What Palliative Care Should Look Like
Surprisingly, many people do not know what palliative care is despite its great strides in recent years. A Consumer Reports survey of more than 2,000 adults, for example, showed that 61 percent had never heard of palliative care.
As the population ages and the demand for palliative care grows, the ability to assess quality throughout the country and across care settings is increasingly important, as Dr. Joseph Rotella, chief medical officer of the American Academy of Hospice and Palliative Medicine (AAHPM) and co-chair of its Measuring What Matters Clinical User Panel explained. And because there has been “no consistency regarding which measures are required by various groups, from accrediting organizations to payers,” AAHPM and the Hospice and Palliative Nurses Association (HPNA) came up with “measuring what matters” quality indicators.
Moreover, he said, “there has not been enough focus on cultural sensitivity and social supports. The quality indicators represent a small set of measures to use right now in hospice and palliative care because they are meaningful to patients and have a real impact on them.”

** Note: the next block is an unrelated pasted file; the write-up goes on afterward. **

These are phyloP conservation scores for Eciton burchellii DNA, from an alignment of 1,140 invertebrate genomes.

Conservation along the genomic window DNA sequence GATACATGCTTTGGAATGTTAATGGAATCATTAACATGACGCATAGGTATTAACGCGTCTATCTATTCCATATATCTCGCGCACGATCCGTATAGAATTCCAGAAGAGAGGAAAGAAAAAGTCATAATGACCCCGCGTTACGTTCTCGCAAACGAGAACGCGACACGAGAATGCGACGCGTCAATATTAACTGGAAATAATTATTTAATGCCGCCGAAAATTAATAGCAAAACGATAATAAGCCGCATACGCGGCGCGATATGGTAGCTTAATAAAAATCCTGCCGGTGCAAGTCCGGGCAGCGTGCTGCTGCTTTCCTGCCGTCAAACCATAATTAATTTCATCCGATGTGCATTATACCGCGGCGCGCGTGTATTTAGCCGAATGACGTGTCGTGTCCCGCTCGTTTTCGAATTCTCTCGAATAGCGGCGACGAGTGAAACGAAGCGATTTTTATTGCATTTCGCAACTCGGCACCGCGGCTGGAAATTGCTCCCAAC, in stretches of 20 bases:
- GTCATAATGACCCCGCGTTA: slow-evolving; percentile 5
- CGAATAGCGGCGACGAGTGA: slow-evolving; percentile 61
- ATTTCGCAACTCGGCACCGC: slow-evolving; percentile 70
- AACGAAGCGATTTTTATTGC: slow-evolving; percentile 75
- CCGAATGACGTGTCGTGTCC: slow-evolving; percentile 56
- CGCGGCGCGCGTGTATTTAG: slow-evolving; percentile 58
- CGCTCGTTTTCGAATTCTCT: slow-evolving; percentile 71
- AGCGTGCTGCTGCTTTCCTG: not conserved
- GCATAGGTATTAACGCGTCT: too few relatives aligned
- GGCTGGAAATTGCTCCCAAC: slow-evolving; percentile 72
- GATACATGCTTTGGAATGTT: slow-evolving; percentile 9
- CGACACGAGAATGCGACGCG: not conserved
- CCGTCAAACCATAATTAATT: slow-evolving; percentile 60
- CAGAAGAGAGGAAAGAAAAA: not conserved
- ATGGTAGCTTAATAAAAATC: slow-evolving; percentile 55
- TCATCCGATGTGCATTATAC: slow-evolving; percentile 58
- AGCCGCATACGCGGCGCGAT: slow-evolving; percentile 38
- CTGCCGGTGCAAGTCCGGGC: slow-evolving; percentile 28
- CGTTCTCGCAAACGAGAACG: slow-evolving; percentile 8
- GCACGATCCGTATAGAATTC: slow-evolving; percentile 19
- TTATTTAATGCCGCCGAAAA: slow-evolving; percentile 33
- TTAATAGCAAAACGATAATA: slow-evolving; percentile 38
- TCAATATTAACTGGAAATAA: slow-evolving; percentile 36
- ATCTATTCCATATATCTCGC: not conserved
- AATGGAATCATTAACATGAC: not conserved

These measures are not mandatory. But if you are seriously ill, or taking care of someone who is, this is the kind of care you should look for. The measures call for:
- A comprehensive assessment (physical, psychological, social, spiritual and functional) soon after admission.
- Screening for pain, shortness of breath, nausea and constipation during the admission visit.
- If you screen positive for at least moderate pain, you should receive treatment (medication or other) within 24 hours.
- Patients with advanced or life-threatening illness should be screened for shortness of breath and, if positive, to at least a moderate degree, have a plan to manage it.
- Engaging in a documented discussion regarding emotional needs.
- Hospice patients should have a documented discussion of spiritual concerns or preference not to discuss them.
- Documentation of the surrogate decision-maker’s name (such as the person who has health care power of attorney) and contact information, or absence of a surrogate.
- Documentation of your preferences for life-sustaining treatments.
- Vulnerable elders with documented preferences to withhold or withdraw life-sustaining treatments should have their preferences followed.
- You or your family or your caregivers should be asked about your experience of care using a relevant survey.